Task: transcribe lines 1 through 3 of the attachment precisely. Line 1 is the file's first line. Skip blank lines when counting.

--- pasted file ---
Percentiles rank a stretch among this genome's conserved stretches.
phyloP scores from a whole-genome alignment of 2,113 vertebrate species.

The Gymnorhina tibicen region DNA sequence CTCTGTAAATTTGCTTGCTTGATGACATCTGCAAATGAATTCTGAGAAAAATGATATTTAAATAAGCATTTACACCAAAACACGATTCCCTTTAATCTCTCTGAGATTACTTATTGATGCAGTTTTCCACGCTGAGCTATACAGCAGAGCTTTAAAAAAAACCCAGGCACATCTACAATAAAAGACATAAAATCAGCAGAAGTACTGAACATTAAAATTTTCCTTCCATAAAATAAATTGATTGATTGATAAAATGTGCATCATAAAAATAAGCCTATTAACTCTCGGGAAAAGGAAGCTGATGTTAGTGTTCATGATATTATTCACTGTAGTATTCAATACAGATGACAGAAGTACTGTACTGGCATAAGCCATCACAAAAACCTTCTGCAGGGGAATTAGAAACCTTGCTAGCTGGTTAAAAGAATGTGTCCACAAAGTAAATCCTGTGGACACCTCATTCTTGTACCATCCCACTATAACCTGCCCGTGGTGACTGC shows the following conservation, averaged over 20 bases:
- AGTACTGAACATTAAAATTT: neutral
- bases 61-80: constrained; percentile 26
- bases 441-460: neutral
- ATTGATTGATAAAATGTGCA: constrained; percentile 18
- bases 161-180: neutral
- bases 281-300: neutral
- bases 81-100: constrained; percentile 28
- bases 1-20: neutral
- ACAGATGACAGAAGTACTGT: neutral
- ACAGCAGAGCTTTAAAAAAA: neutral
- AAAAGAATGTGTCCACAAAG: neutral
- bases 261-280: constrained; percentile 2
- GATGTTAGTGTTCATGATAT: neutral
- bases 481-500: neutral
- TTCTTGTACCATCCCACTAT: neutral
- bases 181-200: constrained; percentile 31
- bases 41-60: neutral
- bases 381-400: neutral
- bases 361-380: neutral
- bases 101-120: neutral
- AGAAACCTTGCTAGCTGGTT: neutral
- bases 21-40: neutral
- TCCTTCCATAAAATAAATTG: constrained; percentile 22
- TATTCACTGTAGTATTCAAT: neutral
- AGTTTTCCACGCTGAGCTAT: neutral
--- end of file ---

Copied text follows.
Percentiles rank a stretch among this genome's conserved stretches.
phyloP scores from a whole-genome alignment of 2,113 vertebrate species.

The Gymnorhina tibicen region DNA sequence CTCTGTAAATTTGCTTGCTTGATGACATCTGCAAATGAATTCTGAGAAAAATGATATTTAAATAAGCATTTACACCAAAACACGATTCCCTTTAATCTCTCTGAGATTACTTATTGATGCAGTTTTCCACGCTGAGCTATACAGCAGAGCTTTAAAAAAAACCCAGGCACATCTACAATAAAAGACATAAAATCAGCAGAAGTACTGAACATTAAAATTTTCCTTCCATAAAATAAATTGATTGATTGATAAAATGTGCATCATAAAAATAAGCCTATTAACTCTCGGGAAAAGGAAGCTGATGTTAGTGTTCATGATATTATTCACTGTAGTATTCAATACAGATGACAGAAGTACTGTACTGGCATAAGCCATCACAAAAACCTTCTGCAGGGGAATTAGAAACCTTGCTAGCTGGTTAAAAGAATGTGTCCACAAAGTAAATCCTGTGGACACCTCATTCTTGTACCATCCCACTATAACCTGCCCGTGGTGACTGC shows the following conservation, averaged over 20 bases: